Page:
Scotland Bucks Trend In Fraud Cases
28 July 2014, 06:40 | Updated: 28 July 2014, 06:41
Con-men in Scotland have been caught with over three times as much money in the first half of the year than in the same period last year, according to accountants.
Some £6.3 million of high value fraud was prosecuted in Scottish courts in the first six months of 2014, compared with £1.9 million in January to June last year, KPMG said.
Scottish courts dealt with eight cases compared with five at the start of 2013, including a boxing promotor jailed for three-and-a-half years for a £1.3 million mortgage fraud, a finance boss given three years for embezzling nearly £600 million from her employer and a farmer jailed for 27 month for a £658,000 VAT scam.
The rising value of fraud in Scotland contrasts with a drop of nearly two-fifths across the UK, where fraud takings fell to £317 million even though there was a slight rise in the number of cases from 148 to 159.
Ken Milliken, head of forensic for KPMG in Scotland said: "While the value of fraud across the UK is dropping, the picture in Scotland tells a different story.
"Embezzlement and fraud cases regularly come to the Scottish criminal courts, suggesting that although the economy may be back on track, the pace isn't moving quickly enough for some.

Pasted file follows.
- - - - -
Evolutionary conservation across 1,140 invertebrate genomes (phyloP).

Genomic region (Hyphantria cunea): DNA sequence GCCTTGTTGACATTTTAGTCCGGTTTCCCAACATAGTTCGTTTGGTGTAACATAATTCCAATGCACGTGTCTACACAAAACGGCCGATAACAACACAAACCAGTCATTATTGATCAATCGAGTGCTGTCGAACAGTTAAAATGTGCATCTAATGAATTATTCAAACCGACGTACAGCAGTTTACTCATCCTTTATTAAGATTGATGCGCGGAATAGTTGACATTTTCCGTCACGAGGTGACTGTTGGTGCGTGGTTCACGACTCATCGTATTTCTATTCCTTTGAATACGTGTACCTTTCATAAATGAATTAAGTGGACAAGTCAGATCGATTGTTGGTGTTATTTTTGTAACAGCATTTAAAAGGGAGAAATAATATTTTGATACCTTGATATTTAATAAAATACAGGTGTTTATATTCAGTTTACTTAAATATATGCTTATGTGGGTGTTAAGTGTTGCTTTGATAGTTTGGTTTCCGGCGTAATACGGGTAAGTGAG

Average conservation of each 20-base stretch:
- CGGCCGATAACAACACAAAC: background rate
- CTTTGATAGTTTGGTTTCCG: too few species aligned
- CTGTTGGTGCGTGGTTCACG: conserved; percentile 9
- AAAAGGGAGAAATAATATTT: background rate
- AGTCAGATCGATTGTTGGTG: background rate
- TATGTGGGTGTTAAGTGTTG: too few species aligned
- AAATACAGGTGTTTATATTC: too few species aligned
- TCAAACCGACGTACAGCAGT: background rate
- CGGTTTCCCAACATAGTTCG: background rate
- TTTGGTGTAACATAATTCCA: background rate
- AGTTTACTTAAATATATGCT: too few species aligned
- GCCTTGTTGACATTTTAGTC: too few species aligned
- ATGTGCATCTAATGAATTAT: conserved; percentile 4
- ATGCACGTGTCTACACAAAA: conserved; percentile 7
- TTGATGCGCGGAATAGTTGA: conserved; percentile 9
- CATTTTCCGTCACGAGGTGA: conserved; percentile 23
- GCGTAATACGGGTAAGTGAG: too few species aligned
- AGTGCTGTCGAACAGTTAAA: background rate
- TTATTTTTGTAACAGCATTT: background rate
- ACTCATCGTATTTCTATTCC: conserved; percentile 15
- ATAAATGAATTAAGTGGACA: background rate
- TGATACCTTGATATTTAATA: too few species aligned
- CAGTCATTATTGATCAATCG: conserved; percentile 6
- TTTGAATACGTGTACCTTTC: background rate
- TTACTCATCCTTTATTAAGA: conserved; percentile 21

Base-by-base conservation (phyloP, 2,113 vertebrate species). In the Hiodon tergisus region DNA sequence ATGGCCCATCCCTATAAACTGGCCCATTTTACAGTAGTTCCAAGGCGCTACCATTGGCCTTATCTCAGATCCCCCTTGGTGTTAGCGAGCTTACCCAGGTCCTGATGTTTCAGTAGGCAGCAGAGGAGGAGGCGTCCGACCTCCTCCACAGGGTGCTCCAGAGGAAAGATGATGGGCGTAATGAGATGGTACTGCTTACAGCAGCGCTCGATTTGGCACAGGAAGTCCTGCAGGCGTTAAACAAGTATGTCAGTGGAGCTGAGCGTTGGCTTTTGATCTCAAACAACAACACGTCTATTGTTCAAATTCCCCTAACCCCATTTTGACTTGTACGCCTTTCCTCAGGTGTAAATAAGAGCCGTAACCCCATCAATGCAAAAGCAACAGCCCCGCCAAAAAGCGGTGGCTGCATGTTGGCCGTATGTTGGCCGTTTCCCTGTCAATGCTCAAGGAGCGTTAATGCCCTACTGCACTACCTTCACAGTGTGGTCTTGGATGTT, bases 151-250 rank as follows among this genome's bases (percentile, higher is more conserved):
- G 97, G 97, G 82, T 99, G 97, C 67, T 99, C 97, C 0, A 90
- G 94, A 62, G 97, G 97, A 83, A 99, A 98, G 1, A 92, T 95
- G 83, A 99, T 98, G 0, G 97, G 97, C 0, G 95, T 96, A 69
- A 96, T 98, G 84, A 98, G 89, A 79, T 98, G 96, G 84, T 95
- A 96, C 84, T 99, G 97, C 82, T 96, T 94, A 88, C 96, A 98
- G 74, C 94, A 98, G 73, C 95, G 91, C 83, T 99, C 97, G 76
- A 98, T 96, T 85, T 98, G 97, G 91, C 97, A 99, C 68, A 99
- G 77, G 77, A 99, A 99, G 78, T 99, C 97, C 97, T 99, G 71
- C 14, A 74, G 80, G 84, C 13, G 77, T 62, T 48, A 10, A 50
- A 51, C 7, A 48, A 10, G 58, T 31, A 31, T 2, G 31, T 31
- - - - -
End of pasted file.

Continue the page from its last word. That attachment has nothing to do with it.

"At a time when cyber crime is making headlines the allure of making easy money through old-fashioned methods remains strong for those willing to risk all in pursuit of wealth.''
UK cases at the start of this year point to a "changing of the guard'' from older to younger people, KPMG said.
Frauds by those aged 26-35 were valued at just over £62 million, an increase of 285%, while frauds by those aged 46 and over fell by 71% to £91 million.
Two 26-year-olds were caught stealing mobile phone numbers and running up £2.8 million of premium rate call charges, while a 30-year old bought a Lamborghini and a luxury house with the millions he stole by conning over 400 people into investing in supposedly vintage wine.
Mr Milliken added: "Where once it was the jaded executive who relied on unquestioned seniority and authority to get away with dipping their hands in the till, it seems we are witnessing a changing of the guard.
"Today's fraudster is younger and just as at ease with using technology and data as selling promises. They rely on the assumption of the innocence of youth, whereas the reality is that many of these fraudsters are nothing more than a wolf in lamb's clothing.
"It is important for UK organisations to recognise that youth doesn't always equal innocence, as a confident and tech savvy generation comes through, adept at circumnavigating conventional controls and staying under the radar.''
The average UK case value fell by 43% to £2 million, although the number of smaller employee-perpetrated frauds valued at between a million and £10 million increased more than ten-fold.